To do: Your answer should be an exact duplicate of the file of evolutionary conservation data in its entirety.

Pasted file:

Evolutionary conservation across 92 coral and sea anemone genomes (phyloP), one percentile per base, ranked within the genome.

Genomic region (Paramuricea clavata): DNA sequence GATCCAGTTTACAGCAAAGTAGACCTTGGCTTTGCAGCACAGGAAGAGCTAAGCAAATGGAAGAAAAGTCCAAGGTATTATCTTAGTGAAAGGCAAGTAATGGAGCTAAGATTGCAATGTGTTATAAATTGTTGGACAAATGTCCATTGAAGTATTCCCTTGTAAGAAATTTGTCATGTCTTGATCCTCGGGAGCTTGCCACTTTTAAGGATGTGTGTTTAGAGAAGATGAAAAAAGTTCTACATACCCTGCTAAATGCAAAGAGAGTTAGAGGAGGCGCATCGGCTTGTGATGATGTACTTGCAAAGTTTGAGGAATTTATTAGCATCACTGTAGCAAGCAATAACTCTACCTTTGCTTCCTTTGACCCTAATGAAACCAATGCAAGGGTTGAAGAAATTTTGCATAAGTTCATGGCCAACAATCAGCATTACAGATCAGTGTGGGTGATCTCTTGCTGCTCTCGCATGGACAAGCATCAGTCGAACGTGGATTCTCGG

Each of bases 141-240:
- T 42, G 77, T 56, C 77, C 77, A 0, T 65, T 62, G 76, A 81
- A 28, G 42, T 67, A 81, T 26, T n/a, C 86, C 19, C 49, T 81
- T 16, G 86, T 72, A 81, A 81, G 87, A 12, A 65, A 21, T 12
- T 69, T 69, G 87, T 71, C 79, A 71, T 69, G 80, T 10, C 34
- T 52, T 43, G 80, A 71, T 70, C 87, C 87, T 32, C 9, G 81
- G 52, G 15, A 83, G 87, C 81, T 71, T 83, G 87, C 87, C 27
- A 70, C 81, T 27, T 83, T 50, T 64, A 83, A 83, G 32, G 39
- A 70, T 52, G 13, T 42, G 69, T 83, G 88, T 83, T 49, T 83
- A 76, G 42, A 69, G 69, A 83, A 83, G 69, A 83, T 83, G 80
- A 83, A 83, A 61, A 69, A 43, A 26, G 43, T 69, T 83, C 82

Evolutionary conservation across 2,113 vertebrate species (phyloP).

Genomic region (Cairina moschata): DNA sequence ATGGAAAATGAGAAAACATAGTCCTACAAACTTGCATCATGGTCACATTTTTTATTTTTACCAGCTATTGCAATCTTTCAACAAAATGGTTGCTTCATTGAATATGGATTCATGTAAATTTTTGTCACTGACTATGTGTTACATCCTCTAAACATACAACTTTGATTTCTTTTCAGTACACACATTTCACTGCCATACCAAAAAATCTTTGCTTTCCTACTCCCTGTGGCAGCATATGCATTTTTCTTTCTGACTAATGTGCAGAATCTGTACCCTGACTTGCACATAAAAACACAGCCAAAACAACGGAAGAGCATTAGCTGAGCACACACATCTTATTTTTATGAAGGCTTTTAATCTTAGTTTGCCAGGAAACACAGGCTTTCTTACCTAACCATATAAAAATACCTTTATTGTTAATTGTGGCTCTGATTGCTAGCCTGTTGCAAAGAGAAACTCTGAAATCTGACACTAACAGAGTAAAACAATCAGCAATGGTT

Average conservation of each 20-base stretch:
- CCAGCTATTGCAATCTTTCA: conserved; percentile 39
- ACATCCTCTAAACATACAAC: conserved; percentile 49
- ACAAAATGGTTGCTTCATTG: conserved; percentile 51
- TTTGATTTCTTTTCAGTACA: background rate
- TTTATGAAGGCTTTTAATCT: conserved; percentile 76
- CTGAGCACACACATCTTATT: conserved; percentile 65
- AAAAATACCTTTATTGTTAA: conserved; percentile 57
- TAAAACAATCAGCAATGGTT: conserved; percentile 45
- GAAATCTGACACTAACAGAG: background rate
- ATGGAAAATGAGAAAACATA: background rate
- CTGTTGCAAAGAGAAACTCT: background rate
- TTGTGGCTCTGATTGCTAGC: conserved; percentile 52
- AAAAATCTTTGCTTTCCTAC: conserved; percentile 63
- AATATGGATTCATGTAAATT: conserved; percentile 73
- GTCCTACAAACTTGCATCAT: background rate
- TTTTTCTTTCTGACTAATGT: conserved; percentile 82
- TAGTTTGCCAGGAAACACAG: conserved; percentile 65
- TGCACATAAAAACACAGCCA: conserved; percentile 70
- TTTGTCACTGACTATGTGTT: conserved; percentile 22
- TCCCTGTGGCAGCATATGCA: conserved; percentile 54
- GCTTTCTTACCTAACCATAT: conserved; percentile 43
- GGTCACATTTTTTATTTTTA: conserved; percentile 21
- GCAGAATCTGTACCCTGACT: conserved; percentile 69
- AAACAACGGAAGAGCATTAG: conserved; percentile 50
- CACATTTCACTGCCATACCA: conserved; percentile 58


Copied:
Evolutionary conservation across 92 coral and sea anemone genomes (phyloP), one percentile per base, ranked within the genome.

Genomic region (Paramuricea clavata): DNA sequence GATCCAGTTTACAGCAAAGTAGACCTTGGCTTTGCAGCACAGGAAGAGCTAAGCAAATGGAAGAAAAGTCCAAGGTATTATCTTAGTGAAAGGCAAGTAATGGAGCTAAGATTGCAATGTGTTATAAATTGTTGGACAAATGTCCATTGAAGTATTCCCTTGTAAGAAATTTGTCATGTCTTGATCCTCGGGAGCTTGCCACTTTTAAGGATGTGTGTTTAGAGAAGATGAAAAAAGTTCTACATACCCTGCTAAATGCAAAGAGAGTTAGAGGAGGCGCATCGGCTTGTGATGATGTACTTGCAAAGTTTGAGGAATTTATTAGCATCACTGTAGCAAGCAATAACTCTACCTTTGCTTCCTTTGACCCTAATGAAACCAATGCAAGGGTTGAAGAAATTTTGCATAAGTTCATGGCCAACAATCAGCATTACAGATCAGTGTGGGTGATCTCTTGCTGCTCTCGCATGGACAAGCATCAGTCGAACGTGGATTCTCGG

Each of bases 141-240:
- T 42, G 77, T 56, C 77, C 77, A 0, T 65, T 62, G 76, A 81
- A 28, G 42, T 67, A 81, T 26, T n/a, C 86, C 19, C 49, T 81
- T 16, G 86, T 72, A 81, A 81, G 87, A 12, A 65, A 21, T 12
- T 69, T 69, G 87, T 71, C 79, A 71, T 69, G 80, T 10, C 34
- T 52, T 43, G 80, A 71, T 70, C 87, C 87, T 32, C 9, G 81
- G 52, G 15, A 83, G 87, C 81, T 71, T 83, G 87, C 87, C 27
- A 70, C 81, T 27, T 83, T 50, T 64, A 83, A 83, G 32, G 39
- A 70, T 52, G 13, T 42, G 69, T 83, G 88, T 83, T 49, T 83
- A 76, G 42, A 69, G 69, A 83, A 83, G 69, A 83, T 83, G 80
- A 83, A 83, A 61, A 69, A 43, A 26, G 43, T 69, T 83, C 82

Evolutionary conservation across 2,113 vertebrate species (phyloP).

Genomic region (Cairina moschata): DNA sequence ATGGAAAATGAGAAAACATAGTCCTACAAACTTGCATCATGGTCACATTTTTTATTTTTACCAGCTATTGCAATCTTTCAACAAAATGGTTGCTTCATTGAATATGGATTCATGTAAATTTTTGTCACTGACTATGTGTTACATCCTCTAAACATACAACTTTGATTTCTTTTCAGTACACACATTTCACTGCCATACCAAAAAATCTTTGCTTTCCTACTCCCTGTGGCAGCATATGCATTTTTCTTTCTGACTAATGTGCAGAATCTGTACCCTGACTTGCACATAAAAACACAGCCAAAACAACGGAAGAGCATTAGCTGAGCACACACATCTTATTTTTATGAAGGCTTTTAATCTTAGTTTGCCAGGAAACACAGGCTTTCTTACCTAACCATATAAAAATACCTTTATTGTTAATTGTGGCTCTGATTGCTAGCCTGTTGCAAAGAGAAACTCTGAAATCTGACACTAACAGAGTAAAACAATCAGCAATGGTT

Average conservation of each 20-base stretch:
- CCAGCTATTGCAATCTTTCA: conserved; percentile 39
- ACATCCTCTAAACATACAAC: conserved; percentile 49
- ACAAAATGGTTGCTTCATTG: conserved; percentile 51
- TTTGATTTCTTTTCAGTACA: background rate
- TTTATGAAGGCTTTTAATCT: conserved; percentile 76
- CTGAGCACACACATCTTATT: conserved; percentile 65
- AAAAATACCTTTATTGTTAA: conserved; percentile 57
- TAAAACAATCAGCAATGGTT: conserved; percentile 45
- GAAATCTGACACTAACAGAG: background rate
- ATGGAAAATGAGAAAACATA: background rate
- CTGTTGCAAAGAGAAACTCT: background rate
- TTGTGGCTCTGATTGCTAGC: conserved; percentile 52
- AAAAATCTTTGCTTTCCTAC: conserved; percentile 63
- AATATGGATTCATGTAAATT: conserved; percentile 73
- GTCCTACAAACTTGCATCAT: background rate
- TTTTTCTTTCTGACTAATGT: conserved; percentile 82
- TAGTTTGCCAGGAAACACAG: conserved; percentile 65
- TGCACATAAAAACACAGCCA: conserved; percentile 70
- TTTGTCACTGACTATGTGTT: conserved; percentile 22
- TCCCTGTGGCAGCATATGCA: conserved; percentile 54
- GCTTTCTTACCTAACCATAT: conserved; percentile 43
- GGTCACATTTTTTATTTTTA: conserved; percentile 21
- GCAGAATCTGTACCCTGACT: conserved; percentile 69
- AAACAACGGAAGAGCATTAG: conserved; percentile 50
- CACATTTCACTGCCATACCA: conserved; percentile 58